CPO funded the training of its board of directors, and Councillor Bédard also contributed money to the development of the association. For now, the association works under the umbrella of CPO and Together for Vanier.
Together for Vanier’s members are mainly from north of Montreal Rd, an area that is being slowly gentrified. Many members belong to both Together for Vanier and the residents’ association.
None of which is, in itself, sinister. But as both city council and the police begin to use neighbourhood groups as political cover, it is worth noting that influence flows in both directions. And this complex nest of connections contradicts the perception that Together for Vanier is a grassroots group and represents the neighbourhood.
Together for Vanier has done some good work. Its beautification committee has taken a lead in cleaning up the parks, reclaiming concrete flower boxes once filled with garbage, starting an adopt-a-garbage-can program and establishing community gardens.
But Together for Vanier is also vigilant. Members of the Eyes on Vanier walking club meet to walk their dogs — armed with cell phones to report any suspicious activity.
The drugs and prostitution committee publishes tips on its website for spotting and reporting suspected sex workers and johns.
With the encouragement of the police, a neigbourhood watch was started — there are now six active watches in the area. Even Vanier’s business association, Quartier Vanier, has stepped in, hiring private security officers to walk commercial avenues.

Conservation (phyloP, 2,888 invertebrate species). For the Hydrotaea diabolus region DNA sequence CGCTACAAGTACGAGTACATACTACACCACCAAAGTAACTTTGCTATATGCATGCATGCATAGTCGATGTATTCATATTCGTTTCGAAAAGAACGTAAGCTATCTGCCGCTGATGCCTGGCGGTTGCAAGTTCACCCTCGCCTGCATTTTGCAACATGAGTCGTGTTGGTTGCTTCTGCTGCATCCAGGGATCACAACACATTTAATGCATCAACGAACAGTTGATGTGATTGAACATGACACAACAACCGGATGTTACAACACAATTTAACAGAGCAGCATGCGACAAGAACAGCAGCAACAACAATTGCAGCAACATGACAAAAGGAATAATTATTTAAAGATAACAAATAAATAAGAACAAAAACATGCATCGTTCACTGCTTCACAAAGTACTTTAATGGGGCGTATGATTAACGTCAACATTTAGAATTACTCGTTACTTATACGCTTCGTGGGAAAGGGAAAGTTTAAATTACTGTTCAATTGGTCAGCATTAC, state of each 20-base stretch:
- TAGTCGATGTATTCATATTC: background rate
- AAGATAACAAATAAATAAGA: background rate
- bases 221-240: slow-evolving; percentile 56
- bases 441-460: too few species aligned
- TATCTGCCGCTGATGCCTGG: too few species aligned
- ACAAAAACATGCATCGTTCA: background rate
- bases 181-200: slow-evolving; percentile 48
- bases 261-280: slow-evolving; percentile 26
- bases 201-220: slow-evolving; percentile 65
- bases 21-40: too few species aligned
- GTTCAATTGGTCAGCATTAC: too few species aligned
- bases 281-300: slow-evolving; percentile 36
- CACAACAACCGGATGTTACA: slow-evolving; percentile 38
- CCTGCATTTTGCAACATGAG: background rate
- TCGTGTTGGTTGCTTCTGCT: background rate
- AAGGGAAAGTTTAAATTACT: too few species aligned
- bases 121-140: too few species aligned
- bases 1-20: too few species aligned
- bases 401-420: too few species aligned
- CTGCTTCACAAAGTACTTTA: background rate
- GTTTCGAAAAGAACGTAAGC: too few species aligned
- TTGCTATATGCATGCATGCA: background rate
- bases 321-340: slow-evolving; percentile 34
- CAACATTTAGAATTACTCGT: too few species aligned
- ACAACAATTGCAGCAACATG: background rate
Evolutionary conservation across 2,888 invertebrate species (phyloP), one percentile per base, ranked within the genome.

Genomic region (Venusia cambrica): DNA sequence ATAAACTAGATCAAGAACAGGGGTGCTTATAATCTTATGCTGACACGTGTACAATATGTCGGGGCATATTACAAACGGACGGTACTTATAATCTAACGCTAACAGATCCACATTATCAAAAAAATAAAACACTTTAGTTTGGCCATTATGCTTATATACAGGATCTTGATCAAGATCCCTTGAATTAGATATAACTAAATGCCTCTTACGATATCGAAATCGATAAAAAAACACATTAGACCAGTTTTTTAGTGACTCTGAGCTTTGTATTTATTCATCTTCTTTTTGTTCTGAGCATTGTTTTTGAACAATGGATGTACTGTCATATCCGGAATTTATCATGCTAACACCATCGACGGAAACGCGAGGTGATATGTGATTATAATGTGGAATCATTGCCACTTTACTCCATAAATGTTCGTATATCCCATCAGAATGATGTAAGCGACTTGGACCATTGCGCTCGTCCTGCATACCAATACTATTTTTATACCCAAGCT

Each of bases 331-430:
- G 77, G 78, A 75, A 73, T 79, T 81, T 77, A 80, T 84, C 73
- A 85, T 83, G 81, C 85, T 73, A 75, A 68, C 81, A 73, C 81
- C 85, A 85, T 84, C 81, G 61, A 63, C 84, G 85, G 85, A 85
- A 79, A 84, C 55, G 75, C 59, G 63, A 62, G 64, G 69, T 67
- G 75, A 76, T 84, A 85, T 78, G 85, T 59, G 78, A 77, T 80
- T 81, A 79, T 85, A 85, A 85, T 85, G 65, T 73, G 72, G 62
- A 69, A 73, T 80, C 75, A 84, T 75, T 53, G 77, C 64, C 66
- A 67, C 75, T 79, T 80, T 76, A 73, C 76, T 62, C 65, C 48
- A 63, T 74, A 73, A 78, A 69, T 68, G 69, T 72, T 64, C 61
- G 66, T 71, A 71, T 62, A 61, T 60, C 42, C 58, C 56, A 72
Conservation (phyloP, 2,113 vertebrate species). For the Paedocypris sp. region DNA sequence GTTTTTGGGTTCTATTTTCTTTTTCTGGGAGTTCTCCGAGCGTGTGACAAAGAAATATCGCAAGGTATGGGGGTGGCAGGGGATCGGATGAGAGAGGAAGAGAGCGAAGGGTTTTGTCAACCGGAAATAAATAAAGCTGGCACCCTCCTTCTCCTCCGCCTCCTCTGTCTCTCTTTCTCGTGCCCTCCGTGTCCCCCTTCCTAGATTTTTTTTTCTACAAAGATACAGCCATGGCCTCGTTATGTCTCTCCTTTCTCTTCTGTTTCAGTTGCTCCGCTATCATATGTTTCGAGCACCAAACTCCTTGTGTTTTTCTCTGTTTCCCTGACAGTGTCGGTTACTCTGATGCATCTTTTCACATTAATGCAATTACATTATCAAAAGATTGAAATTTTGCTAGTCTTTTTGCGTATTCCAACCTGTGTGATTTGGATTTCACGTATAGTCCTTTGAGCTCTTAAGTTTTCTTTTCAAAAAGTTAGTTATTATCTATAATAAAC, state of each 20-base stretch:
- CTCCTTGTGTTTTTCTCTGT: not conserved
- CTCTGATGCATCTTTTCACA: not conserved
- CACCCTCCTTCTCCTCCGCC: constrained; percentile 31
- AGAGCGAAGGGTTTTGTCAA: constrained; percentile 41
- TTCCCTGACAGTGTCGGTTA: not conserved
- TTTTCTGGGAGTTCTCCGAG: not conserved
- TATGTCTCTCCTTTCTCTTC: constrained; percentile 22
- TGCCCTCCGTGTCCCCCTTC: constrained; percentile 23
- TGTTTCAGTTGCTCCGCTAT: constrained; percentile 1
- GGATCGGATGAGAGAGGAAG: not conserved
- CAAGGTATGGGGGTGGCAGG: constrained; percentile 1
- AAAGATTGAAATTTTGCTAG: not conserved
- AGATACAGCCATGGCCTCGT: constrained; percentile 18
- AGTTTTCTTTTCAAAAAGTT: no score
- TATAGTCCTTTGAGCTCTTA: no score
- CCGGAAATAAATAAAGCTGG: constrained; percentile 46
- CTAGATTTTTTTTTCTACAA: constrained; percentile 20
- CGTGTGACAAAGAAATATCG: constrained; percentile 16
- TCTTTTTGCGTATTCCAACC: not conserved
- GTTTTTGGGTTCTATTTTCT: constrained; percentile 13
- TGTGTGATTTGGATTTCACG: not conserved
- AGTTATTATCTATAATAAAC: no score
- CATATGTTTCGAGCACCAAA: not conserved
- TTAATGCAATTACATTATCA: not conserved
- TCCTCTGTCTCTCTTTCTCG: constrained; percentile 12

Together for Vanier is not yet as politically powerful as the Hintonburg Community Association — they have not driven any legislative actions and remain undecided on SCAN. But as they become more established, how will they use their clout?
In 2008, several of these groups — neighbourhood associations, police and Crime Prevention Ottawa — came together to applaud Liberal MPP Yasir Naqvi for introducing a private member’s bill that would make it easier to evict bad tenants. Naqvi made the announcement at the Hintonburg Community Centre.
Police officers stand behind Cheryl Parrott of the Hintonburg Community Association (left) and a member of Crime Prevention Ottawa.
Crime Prevention Ottawa head Nancy Worsfold listens behind Vanier councillor Georges Bédard. Both endorsed Naqvi’s bill, which was introduced at the prompting of the Hintonburg Community Association.
Ottawa police chief Vern White spoke in favour of the bill. He brought more than a half dozen patrolmen with him to the press conference.
Housing Helps and Prostitutes of Ottawa-Gatineau Work, Educate, Resist (POWER) crashed the party. Former AIDS Committee of Ottawa staffer Nicholas Little was among those who protested the announcement.
University of Ottawa professor Christine Bruckert followed a heated discussion between Little and Naqvi.